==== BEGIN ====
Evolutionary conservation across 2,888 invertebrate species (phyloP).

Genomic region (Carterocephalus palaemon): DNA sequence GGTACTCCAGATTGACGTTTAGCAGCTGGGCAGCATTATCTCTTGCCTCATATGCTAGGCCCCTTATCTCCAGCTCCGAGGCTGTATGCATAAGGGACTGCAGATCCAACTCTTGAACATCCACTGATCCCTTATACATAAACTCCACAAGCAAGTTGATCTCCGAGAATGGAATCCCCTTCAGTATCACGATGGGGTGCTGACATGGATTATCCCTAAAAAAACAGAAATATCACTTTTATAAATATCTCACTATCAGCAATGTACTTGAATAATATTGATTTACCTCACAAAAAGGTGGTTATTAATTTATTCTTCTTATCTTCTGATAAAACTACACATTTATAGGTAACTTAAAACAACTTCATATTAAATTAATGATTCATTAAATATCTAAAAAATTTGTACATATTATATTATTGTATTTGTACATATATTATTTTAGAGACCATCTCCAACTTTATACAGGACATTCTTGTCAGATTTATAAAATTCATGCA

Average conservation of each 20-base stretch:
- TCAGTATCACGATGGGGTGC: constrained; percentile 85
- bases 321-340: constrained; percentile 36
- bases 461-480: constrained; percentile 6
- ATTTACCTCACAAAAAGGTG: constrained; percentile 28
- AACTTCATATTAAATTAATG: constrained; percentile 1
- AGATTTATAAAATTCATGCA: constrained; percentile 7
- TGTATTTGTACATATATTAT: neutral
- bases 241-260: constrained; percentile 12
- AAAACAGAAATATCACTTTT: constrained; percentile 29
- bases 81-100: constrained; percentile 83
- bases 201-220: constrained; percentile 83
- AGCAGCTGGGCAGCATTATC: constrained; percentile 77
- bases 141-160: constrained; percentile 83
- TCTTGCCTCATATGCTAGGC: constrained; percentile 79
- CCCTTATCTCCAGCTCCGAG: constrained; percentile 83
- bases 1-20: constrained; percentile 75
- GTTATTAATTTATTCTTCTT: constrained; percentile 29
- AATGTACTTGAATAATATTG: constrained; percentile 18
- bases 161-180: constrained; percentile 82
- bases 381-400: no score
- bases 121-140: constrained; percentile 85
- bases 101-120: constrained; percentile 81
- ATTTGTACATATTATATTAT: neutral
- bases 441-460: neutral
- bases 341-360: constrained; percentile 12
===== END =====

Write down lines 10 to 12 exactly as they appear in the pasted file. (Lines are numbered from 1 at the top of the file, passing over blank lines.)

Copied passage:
- TGTATTTGTACATATATTAT: neutral
- bases 241-260: constrained; percentile 12
- AAAACAGAAATATCACTTTT: constrained; percentile 29